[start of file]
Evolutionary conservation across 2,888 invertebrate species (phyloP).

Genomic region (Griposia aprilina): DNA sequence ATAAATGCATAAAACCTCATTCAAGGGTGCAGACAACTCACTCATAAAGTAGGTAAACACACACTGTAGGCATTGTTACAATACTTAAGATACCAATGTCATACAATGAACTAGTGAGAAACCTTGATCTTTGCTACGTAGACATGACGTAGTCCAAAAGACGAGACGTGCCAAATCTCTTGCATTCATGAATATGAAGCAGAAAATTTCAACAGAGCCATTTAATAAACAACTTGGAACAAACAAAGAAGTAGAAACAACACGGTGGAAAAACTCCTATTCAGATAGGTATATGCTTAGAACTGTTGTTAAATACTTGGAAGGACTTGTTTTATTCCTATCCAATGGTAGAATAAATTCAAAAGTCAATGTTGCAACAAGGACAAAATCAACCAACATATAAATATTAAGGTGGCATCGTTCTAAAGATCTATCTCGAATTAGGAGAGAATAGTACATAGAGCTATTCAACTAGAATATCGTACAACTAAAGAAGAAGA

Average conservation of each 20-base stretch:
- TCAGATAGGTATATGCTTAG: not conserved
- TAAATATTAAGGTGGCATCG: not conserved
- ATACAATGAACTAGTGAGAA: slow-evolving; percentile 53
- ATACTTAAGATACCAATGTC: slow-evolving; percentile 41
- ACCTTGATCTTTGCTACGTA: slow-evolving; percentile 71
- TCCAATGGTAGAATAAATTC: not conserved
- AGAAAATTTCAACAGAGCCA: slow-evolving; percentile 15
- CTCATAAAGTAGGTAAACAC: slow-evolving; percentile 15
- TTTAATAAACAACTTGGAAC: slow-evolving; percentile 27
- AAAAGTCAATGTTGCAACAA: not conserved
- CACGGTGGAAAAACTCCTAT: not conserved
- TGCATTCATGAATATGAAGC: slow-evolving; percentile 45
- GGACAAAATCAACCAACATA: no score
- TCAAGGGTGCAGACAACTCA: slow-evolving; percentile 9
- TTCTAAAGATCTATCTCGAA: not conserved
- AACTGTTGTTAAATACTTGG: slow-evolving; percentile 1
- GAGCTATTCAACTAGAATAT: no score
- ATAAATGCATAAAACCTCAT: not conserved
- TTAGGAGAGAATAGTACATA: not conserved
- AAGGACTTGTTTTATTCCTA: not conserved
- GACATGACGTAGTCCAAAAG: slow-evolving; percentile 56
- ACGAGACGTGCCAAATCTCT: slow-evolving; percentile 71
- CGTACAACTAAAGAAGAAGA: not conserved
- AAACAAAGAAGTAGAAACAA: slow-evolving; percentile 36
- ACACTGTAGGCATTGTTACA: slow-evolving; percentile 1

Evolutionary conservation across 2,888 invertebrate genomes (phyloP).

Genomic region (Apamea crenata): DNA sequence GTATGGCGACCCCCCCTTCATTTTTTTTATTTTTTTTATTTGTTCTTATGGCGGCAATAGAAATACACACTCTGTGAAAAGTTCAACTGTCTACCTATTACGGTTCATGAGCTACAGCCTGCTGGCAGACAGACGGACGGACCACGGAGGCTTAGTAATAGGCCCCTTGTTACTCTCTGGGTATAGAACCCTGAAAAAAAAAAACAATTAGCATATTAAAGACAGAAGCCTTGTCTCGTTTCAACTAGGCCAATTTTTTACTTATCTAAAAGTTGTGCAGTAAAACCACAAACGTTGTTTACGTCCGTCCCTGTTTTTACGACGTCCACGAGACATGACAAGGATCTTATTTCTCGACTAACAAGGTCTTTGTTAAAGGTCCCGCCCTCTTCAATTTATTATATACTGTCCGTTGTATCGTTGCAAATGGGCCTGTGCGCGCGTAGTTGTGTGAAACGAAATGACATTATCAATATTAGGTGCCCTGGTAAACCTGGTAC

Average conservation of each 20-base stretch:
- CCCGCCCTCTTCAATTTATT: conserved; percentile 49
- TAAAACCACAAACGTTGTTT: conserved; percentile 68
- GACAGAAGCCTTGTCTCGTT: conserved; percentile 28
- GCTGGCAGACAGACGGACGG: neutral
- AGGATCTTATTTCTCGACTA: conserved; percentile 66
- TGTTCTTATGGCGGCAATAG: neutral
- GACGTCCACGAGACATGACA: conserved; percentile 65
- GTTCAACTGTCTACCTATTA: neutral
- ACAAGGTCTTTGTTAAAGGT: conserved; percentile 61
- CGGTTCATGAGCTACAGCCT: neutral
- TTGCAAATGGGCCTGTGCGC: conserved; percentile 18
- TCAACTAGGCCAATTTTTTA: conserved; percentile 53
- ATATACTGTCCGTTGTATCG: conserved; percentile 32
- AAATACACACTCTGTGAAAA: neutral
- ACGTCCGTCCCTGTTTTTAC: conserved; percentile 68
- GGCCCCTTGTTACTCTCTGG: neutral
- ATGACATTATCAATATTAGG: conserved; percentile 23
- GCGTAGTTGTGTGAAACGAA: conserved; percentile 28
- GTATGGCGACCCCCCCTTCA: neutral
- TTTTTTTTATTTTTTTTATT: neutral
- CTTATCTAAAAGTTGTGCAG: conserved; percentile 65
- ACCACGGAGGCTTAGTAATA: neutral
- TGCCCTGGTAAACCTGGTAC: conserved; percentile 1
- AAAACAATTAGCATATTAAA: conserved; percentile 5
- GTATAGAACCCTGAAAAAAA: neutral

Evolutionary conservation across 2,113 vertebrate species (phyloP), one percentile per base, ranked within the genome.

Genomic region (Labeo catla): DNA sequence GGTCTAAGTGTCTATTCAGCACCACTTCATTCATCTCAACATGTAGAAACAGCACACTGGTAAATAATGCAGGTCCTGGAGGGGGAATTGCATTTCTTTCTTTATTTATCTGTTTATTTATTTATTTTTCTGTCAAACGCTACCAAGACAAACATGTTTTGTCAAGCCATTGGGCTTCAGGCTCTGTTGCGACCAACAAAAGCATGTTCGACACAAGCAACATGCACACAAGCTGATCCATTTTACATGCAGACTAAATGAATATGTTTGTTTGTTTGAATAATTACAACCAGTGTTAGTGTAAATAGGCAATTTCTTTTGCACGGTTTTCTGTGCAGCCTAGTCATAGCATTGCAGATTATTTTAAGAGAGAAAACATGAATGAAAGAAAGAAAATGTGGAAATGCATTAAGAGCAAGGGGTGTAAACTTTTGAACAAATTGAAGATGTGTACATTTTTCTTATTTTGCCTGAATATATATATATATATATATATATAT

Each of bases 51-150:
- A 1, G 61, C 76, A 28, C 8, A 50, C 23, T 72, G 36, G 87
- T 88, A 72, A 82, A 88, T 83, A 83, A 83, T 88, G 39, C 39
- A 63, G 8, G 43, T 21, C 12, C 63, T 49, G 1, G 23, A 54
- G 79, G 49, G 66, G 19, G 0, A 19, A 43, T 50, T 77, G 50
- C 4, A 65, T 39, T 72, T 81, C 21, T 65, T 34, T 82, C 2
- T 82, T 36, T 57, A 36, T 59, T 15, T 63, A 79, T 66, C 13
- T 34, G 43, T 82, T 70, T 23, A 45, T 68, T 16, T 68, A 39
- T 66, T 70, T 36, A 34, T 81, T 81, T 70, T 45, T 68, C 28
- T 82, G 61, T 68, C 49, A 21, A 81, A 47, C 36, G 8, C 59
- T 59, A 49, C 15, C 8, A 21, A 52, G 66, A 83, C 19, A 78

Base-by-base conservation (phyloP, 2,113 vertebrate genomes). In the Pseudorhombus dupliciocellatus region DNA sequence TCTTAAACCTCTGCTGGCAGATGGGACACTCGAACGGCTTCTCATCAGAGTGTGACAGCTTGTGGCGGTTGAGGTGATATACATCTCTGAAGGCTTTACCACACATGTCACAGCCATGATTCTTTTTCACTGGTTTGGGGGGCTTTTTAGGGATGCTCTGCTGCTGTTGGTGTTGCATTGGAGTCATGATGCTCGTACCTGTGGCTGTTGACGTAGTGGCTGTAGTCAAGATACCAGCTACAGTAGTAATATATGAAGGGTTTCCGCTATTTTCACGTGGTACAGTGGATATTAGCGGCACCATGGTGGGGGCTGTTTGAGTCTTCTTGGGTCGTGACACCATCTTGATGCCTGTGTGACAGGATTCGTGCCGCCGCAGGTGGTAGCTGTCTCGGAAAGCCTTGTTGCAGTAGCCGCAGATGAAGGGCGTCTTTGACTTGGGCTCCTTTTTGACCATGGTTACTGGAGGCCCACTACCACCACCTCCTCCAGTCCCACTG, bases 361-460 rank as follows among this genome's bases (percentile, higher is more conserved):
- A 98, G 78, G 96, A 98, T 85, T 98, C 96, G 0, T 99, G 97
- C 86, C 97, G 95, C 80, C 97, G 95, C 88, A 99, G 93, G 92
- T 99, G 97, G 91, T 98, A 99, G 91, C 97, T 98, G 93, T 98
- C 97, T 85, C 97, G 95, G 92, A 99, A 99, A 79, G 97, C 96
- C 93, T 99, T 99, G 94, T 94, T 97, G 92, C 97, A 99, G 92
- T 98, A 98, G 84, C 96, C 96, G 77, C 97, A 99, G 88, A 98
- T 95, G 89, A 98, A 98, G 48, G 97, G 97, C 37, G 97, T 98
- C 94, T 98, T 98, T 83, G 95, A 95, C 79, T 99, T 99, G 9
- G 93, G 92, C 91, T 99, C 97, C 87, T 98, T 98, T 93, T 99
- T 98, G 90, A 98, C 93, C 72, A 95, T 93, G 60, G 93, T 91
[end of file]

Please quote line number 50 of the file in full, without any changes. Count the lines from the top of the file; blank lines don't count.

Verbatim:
- GTATGGCGACCCCCCCTTCA: neutral